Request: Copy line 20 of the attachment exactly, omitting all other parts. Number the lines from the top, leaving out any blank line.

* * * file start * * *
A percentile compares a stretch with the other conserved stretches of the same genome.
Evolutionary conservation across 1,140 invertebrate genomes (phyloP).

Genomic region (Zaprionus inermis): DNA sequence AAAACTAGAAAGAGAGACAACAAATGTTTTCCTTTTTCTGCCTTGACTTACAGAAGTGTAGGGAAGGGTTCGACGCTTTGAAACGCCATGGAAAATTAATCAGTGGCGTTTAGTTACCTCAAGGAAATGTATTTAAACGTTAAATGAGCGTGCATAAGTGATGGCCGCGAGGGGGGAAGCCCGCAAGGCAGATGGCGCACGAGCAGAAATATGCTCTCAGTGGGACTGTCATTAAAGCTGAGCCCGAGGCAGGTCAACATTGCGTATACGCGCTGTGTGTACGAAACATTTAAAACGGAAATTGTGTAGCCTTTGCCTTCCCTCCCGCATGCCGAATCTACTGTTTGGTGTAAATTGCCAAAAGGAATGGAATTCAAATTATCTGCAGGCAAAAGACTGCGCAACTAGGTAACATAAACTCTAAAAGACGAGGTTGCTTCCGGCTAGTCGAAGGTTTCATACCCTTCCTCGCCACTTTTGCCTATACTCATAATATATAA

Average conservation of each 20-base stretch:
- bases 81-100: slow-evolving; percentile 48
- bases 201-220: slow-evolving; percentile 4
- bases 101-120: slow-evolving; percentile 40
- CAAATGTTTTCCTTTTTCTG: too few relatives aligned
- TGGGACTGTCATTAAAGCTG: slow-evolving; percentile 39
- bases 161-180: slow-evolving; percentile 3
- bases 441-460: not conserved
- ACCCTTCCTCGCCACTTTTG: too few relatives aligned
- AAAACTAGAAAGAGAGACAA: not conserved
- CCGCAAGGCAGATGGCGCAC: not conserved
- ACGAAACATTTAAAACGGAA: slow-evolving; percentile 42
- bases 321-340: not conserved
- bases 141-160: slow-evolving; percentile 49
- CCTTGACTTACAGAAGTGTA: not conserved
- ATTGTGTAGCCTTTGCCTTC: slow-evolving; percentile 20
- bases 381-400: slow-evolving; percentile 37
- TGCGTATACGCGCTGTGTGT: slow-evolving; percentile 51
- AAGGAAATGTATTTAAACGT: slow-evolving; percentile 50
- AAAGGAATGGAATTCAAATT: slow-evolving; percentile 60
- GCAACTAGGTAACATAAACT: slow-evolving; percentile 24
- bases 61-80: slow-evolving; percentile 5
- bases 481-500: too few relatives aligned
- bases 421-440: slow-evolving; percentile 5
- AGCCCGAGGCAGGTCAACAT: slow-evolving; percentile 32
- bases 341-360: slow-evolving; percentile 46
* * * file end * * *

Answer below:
- bases 381-400: slow-evolving; percentile 37